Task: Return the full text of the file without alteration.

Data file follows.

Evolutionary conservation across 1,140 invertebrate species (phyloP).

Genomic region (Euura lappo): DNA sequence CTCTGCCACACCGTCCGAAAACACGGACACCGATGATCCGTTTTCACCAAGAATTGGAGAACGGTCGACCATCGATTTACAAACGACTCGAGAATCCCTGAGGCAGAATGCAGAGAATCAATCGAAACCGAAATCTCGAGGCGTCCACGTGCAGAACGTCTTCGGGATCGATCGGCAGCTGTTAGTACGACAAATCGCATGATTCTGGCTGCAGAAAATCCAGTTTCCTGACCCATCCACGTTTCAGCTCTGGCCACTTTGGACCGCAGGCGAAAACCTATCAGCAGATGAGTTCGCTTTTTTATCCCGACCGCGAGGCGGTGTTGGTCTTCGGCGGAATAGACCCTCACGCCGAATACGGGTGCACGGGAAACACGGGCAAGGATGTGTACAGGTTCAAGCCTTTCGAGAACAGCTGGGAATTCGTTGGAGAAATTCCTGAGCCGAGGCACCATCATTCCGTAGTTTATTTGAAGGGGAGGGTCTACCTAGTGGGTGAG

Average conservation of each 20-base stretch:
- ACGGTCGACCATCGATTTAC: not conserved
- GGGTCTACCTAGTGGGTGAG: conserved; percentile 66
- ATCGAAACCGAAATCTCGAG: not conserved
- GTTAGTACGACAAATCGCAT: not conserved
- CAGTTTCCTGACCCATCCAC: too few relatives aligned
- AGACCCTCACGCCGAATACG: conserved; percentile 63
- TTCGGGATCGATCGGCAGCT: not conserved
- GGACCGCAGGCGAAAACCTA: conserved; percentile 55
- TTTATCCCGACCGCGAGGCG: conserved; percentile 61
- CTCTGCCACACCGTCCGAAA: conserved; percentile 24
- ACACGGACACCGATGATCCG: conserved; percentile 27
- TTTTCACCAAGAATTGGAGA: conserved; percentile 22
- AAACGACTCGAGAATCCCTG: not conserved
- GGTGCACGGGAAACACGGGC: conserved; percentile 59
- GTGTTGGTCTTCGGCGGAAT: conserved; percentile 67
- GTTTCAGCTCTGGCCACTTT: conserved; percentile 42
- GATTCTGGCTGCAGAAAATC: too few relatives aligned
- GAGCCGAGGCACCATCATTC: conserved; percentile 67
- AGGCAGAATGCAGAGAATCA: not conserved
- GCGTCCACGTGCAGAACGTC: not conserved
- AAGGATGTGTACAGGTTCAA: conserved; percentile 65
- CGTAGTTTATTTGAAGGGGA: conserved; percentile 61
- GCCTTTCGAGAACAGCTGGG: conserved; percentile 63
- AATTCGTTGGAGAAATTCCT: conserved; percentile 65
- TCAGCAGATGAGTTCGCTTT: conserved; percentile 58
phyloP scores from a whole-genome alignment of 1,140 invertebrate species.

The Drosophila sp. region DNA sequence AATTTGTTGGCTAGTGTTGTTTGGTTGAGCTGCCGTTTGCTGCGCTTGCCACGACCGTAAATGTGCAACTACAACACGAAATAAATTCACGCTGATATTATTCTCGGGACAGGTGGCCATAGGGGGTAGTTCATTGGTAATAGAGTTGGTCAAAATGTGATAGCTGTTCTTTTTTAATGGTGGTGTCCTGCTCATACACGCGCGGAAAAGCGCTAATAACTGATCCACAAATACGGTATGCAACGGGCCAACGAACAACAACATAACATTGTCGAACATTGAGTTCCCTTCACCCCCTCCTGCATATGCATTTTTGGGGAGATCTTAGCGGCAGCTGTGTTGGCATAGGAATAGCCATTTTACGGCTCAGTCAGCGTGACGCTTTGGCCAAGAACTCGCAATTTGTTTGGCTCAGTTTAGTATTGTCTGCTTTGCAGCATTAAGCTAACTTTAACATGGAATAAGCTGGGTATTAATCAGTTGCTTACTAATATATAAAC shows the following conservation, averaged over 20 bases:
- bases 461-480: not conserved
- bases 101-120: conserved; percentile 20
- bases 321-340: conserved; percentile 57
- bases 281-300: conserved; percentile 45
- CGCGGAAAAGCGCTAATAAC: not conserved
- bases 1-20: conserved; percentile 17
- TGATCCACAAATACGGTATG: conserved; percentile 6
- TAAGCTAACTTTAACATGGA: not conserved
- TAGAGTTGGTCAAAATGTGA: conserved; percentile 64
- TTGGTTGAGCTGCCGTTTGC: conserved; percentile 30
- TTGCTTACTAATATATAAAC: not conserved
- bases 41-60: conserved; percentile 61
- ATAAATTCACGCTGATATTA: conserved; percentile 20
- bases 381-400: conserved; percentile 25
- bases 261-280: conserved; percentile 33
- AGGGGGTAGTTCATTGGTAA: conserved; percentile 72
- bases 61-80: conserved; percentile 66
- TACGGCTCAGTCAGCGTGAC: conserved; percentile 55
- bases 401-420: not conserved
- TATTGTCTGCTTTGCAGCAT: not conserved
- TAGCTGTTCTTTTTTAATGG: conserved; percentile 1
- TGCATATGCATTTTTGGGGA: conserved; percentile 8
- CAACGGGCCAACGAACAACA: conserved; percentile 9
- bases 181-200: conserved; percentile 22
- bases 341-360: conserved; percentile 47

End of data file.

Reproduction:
Evolutionary conservation across 1,140 invertebrate species (phyloP).

Genomic region (Euura lappo): DNA sequence CTCTGCCACACCGTCCGAAAACACGGACACCGATGATCCGTTTTCACCAAGAATTGGAGAACGGTCGACCATCGATTTACAAACGACTCGAGAATCCCTGAGGCAGAATGCAGAGAATCAATCGAAACCGAAATCTCGAGGCGTCCACGTGCAGAACGTCTTCGGGATCGATCGGCAGCTGTTAGTACGACAAATCGCATGATTCTGGCTGCAGAAAATCCAGTTTCCTGACCCATCCACGTTTCAGCTCTGGCCACTTTGGACCGCAGGCGAAAACCTATCAGCAGATGAGTTCGCTTTTTTATCCCGACCGCGAGGCGGTGTTGGTCTTCGGCGGAATAGACCCTCACGCCGAATACGGGTGCACGGGAAACACGGGCAAGGATGTGTACAGGTTCAAGCCTTTCGAGAACAGCTGGGAATTCGTTGGAGAAATTCCTGAGCCGAGGCACCATCATTCCGTAGTTTATTTGAAGGGGAGGGTCTACCTAGTGGGTGAG

Average conservation of each 20-base stretch:
- ACGGTCGACCATCGATTTAC: not conserved
- GGGTCTACCTAGTGGGTGAG: conserved; percentile 66
- ATCGAAACCGAAATCTCGAG: not conserved
- GTTAGTACGACAAATCGCAT: not conserved
- CAGTTTCCTGACCCATCCAC: too few relatives aligned
- AGACCCTCACGCCGAATACG: conserved; percentile 63
- TTCGGGATCGATCGGCAGCT: not conserved
- GGACCGCAGGCGAAAACCTA: conserved; percentile 55
- TTTATCCCGACCGCGAGGCG: conserved; percentile 61
- CTCTGCCACACCGTCCGAAA: conserved; percentile 24
- ACACGGACACCGATGATCCG: conserved; percentile 27
- TTTTCACCAAGAATTGGAGA: conserved; percentile 22
- AAACGACTCGAGAATCCCTG: not conserved
- GGTGCACGGGAAACACGGGC: conserved; percentile 59
- GTGTTGGTCTTCGGCGGAAT: conserved; percentile 67
- GTTTCAGCTCTGGCCACTTT: conserved; percentile 42
- GATTCTGGCTGCAGAAAATC: too few relatives aligned
- GAGCCGAGGCACCATCATTC: conserved; percentile 67
- AGGCAGAATGCAGAGAATCA: not conserved
- GCGTCCACGTGCAGAACGTC: not conserved
- AAGGATGTGTACAGGTTCAA: conserved; percentile 65
- CGTAGTTTATTTGAAGGGGA: conserved; percentile 61
- GCCTTTCGAGAACAGCTGGG: conserved; percentile 63
- AATTCGTTGGAGAAATTCCT: conserved; percentile 65
- TCAGCAGATGAGTTCGCTTT: conserved; percentile 58
phyloP scores from a whole-genome alignment of 1,140 invertebrate species.

The Drosophila sp. region DNA sequence AATTTGTTGGCTAGTGTTGTTTGGTTGAGCTGCCGTTTGCTGCGCTTGCCACGACCGTAAATGTGCAACTACAACACGAAATAAATTCACGCTGATATTATTCTCGGGACAGGTGGCCATAGGGGGTAGTTCATTGGTAATAGAGTTGGTCAAAATGTGATAGCTGTTCTTTTTTAATGGTGGTGTCCTGCTCATACACGCGCGGAAAAGCGCTAATAACTGATCCACAAATACGGTATGCAACGGGCCAACGAACAACAACATAACATTGTCGAACATTGAGTTCCCTTCACCCCCTCCTGCATATGCATTTTTGGGGAGATCTTAGCGGCAGCTGTGTTGGCATAGGAATAGCCATTTTACGGCTCAGTCAGCGTGACGCTTTGGCCAAGAACTCGCAATTTGTTTGGCTCAGTTTAGTATTGTCTGCTTTGCAGCATTAAGCTAACTTTAACATGGAATAAGCTGGGTATTAATCAGTTGCTTACTAATATATAAAC shows the following conservation, averaged over 20 bases:
- bases 461-480: not conserved
- bases 101-120: conserved; percentile 20
- bases 321-340: conserved; percentile 57
- bases 281-300: conserved; percentile 45
- CGCGGAAAAGCGCTAATAAC: not conserved
- bases 1-20: conserved; percentile 17
- TGATCCACAAATACGGTATG: conserved; percentile 6
- TAAGCTAACTTTAACATGGA: not conserved
- TAGAGTTGGTCAAAATGTGA: conserved; percentile 64
- TTGGTTGAGCTGCCGTTTGC: conserved; percentile 30
- TTGCTTACTAATATATAAAC: not conserved
- bases 41-60: conserved; percentile 61
- ATAAATTCACGCTGATATTA: conserved; percentile 20
- bases 381-400: conserved; percentile 25
- bases 261-280: conserved; percentile 33
- AGGGGGTAGTTCATTGGTAA: conserved; percentile 72
- bases 61-80: conserved; percentile 66
- TACGGCTCAGTCAGCGTGAC: conserved; percentile 55
- bases 401-420: not conserved
- TATTGTCTGCTTTGCAGCAT: not conserved
- TAGCTGTTCTTTTTTAATGG: conserved; percentile 1
- TGCATATGCATTTTTGGGGA: conserved; percentile 8
- CAACGGGCCAACGAACAACA: conserved; percentile 9
- bases 181-200: conserved; percentile 22
- bases 341-360: conserved; percentile 47